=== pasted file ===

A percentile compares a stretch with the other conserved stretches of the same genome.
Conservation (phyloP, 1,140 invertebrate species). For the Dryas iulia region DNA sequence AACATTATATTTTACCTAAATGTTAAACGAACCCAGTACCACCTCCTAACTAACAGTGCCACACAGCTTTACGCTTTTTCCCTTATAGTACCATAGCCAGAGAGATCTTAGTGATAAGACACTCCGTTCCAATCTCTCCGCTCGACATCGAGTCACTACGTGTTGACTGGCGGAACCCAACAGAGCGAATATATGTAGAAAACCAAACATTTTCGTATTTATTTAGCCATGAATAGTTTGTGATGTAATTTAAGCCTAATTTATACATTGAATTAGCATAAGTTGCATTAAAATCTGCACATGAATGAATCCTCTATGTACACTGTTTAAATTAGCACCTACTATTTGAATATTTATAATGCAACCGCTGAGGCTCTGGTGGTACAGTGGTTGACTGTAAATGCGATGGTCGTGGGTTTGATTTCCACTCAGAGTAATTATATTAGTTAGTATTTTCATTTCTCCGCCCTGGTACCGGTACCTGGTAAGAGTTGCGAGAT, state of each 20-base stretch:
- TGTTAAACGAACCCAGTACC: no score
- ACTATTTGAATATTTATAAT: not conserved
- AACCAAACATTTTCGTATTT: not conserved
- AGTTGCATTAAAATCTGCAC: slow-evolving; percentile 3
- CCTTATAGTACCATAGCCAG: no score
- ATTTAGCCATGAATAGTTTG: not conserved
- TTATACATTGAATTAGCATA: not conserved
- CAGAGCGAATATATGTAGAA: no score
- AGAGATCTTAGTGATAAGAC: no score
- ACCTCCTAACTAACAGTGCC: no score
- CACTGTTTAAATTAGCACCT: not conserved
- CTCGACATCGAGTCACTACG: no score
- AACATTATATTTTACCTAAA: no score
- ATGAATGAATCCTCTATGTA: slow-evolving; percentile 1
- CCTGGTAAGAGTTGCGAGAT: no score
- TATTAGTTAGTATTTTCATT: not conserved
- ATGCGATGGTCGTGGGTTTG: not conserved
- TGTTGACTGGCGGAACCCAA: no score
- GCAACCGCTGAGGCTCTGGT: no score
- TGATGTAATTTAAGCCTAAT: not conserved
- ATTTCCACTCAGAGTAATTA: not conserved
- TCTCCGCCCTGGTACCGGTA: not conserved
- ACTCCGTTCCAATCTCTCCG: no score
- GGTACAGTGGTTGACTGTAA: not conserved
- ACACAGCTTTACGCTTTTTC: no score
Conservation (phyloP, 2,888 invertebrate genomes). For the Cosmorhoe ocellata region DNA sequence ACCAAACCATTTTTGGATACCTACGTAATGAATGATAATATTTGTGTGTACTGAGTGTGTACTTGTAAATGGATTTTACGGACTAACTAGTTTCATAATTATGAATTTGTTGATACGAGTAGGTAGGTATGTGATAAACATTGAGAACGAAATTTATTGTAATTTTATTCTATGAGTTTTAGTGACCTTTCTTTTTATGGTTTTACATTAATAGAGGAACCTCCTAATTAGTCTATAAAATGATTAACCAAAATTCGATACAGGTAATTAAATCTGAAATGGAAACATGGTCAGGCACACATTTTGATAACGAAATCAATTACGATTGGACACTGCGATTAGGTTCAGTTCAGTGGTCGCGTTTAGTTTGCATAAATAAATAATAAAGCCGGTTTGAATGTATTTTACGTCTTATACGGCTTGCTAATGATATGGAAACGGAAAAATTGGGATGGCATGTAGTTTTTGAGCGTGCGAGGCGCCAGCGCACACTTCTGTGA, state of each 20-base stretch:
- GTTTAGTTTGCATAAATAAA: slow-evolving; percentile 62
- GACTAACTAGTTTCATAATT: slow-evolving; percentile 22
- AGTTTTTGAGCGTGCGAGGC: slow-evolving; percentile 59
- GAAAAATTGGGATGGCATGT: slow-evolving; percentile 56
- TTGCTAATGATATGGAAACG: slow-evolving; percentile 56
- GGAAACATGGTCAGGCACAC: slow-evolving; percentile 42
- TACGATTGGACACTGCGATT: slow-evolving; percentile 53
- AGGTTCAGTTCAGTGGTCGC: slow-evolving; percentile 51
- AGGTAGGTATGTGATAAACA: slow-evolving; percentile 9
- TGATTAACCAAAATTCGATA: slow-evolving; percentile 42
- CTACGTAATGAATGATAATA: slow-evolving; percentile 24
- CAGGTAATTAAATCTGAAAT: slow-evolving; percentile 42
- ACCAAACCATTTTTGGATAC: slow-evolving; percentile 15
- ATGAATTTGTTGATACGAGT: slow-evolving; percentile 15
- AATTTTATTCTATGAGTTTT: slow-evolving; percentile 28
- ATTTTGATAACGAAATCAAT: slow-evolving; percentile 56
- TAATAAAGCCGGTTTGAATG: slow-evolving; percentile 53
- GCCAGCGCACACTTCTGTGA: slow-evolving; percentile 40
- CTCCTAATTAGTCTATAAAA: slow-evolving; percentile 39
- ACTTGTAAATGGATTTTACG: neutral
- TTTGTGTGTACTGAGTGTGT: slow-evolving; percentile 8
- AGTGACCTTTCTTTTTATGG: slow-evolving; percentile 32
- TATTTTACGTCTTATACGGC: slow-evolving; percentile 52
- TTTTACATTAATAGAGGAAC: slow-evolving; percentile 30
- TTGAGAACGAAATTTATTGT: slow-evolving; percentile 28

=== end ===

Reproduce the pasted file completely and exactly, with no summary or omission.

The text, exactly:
A percentile compares a stretch with the other conserved stretches of the same genome.
Conservation (phyloP, 1,140 invertebrate species). For the Dryas iulia region DNA sequence AACATTATATTTTACCTAAATGTTAAACGAACCCAGTACCACCTCCTAACTAACAGTGCCACACAGCTTTACGCTTTTTCCCTTATAGTACCATAGCCAGAGAGATCTTAGTGATAAGACACTCCGTTCCAATCTCTCCGCTCGACATCGAGTCACTACGTGTTGACTGGCGGAACCCAACAGAGCGAATATATGTAGAAAACCAAACATTTTCGTATTTATTTAGCCATGAATAGTTTGTGATGTAATTTAAGCCTAATTTATACATTGAATTAGCATAAGTTGCATTAAAATCTGCACATGAATGAATCCTCTATGTACACTGTTTAAATTAGCACCTACTATTTGAATATTTATAATGCAACCGCTGAGGCTCTGGTGGTACAGTGGTTGACTGTAAATGCGATGGTCGTGGGTTTGATTTCCACTCAGAGTAATTATATTAGTTAGTATTTTCATTTCTCCGCCCTGGTACCGGTACCTGGTAAGAGTTGCGAGAT, state of each 20-base stretch:
- TGTTAAACGAACCCAGTACC: no score
- ACTATTTGAATATTTATAAT: not conserved
- AACCAAACATTTTCGTATTT: not conserved
- AGTTGCATTAAAATCTGCAC: slow-evolving; percentile 3
- CCTTATAGTACCATAGCCAG: no score
- ATTTAGCCATGAATAGTTTG: not conserved
- TTATACATTGAATTAGCATA: not conserved
- CAGAGCGAATATATGTAGAA: no score
- AGAGATCTTAGTGATAAGAC: no score
- ACCTCCTAACTAACAGTGCC: no score
- CACTGTTTAAATTAGCACCT: not conserved
- CTCGACATCGAGTCACTACG: no score
- AACATTATATTTTACCTAAA: no score
- ATGAATGAATCCTCTATGTA: slow-evolving; percentile 1
- CCTGGTAAGAGTTGCGAGAT: no score
- TATTAGTTAGTATTTTCATT: not conserved
- ATGCGATGGTCGTGGGTTTG: not conserved
- TGTTGACTGGCGGAACCCAA: no score
- GCAACCGCTGAGGCTCTGGT: no score
- TGATGTAATTTAAGCCTAAT: not conserved
- ATTTCCACTCAGAGTAATTA: not conserved
- TCTCCGCCCTGGTACCGGTA: not conserved
- ACTCCGTTCCAATCTCTCCG: no score
- GGTACAGTGGTTGACTGTAA: not conserved
- ACACAGCTTTACGCTTTTTC: no score
Conservation (phyloP, 2,888 invertebrate genomes). For the Cosmorhoe ocellata region DNA sequence ACCAAACCATTTTTGGATACCTACGTAATGAATGATAATATTTGTGTGTACTGAGTGTGTACTTGTAAATGGATTTTACGGACTAACTAGTTTCATAATTATGAATTTGTTGATACGAGTAGGTAGGTATGTGATAAACATTGAGAACGAAATTTATTGTAATTTTATTCTATGAGTTTTAGTGACCTTTCTTTTTATGGTTTTACATTAATAGAGGAACCTCCTAATTAGTCTATAAAATGATTAACCAAAATTCGATACAGGTAATTAAATCTGAAATGGAAACATGGTCAGGCACACATTTTGATAACGAAATCAATTACGATTGGACACTGCGATTAGGTTCAGTTCAGTGGTCGCGTTTAGTTTGCATAAATAAATAATAAAGCCGGTTTGAATGTATTTTACGTCTTATACGGCTTGCTAATGATATGGAAACGGAAAAATTGGGATGGCATGTAGTTTTTGAGCGTGCGAGGCGCCAGCGCACACTTCTGTGA, state of each 20-base stretch:
- GTTTAGTTTGCATAAATAAA: slow-evolving; percentile 62
- GACTAACTAGTTTCATAATT: slow-evolving; percentile 22
- AGTTTTTGAGCGTGCGAGGC: slow-evolving; percentile 59
- GAAAAATTGGGATGGCATGT: slow-evolving; percentile 56
- TTGCTAATGATATGGAAACG: slow-evolving; percentile 56
- GGAAACATGGTCAGGCACAC: slow-evolving; percentile 42
- TACGATTGGACACTGCGATT: slow-evolving; percentile 53
- AGGTTCAGTTCAGTGGTCGC: slow-evolving; percentile 51
- AGGTAGGTATGTGATAAACA: slow-evolving; percentile 9
- TGATTAACCAAAATTCGATA: slow-evolving; percentile 42
- CTACGTAATGAATGATAATA: slow-evolving; percentile 24
- CAGGTAATTAAATCTGAAAT: slow-evolving; percentile 42
- ACCAAACCATTTTTGGATAC: slow-evolving; percentile 15
- ATGAATTTGTTGATACGAGT: slow-evolving; percentile 15
- AATTTTATTCTATGAGTTTT: slow-evolving; percentile 28
- ATTTTGATAACGAAATCAAT: slow-evolving; percentile 56
- TAATAAAGCCGGTTTGAATG: slow-evolving; percentile 53
- GCCAGCGCACACTTCTGTGA: slow-evolving; percentile 40
- CTCCTAATTAGTCTATAAAA: slow-evolving; percentile 39
- ACTTGTAAATGGATTTTACG: neutral
- TTTGTGTGTACTGAGTGTGT: slow-evolving; percentile 8
- AGTGACCTTTCTTTTTATGG: slow-evolving; percentile 32
- TATTTTACGTCTTATACGGC: slow-evolving; percentile 52
- TTTTACATTAATAGAGGAAC: slow-evolving; percentile 30
- TTGAGAACGAAATTTATTGT: slow-evolving; percentile 28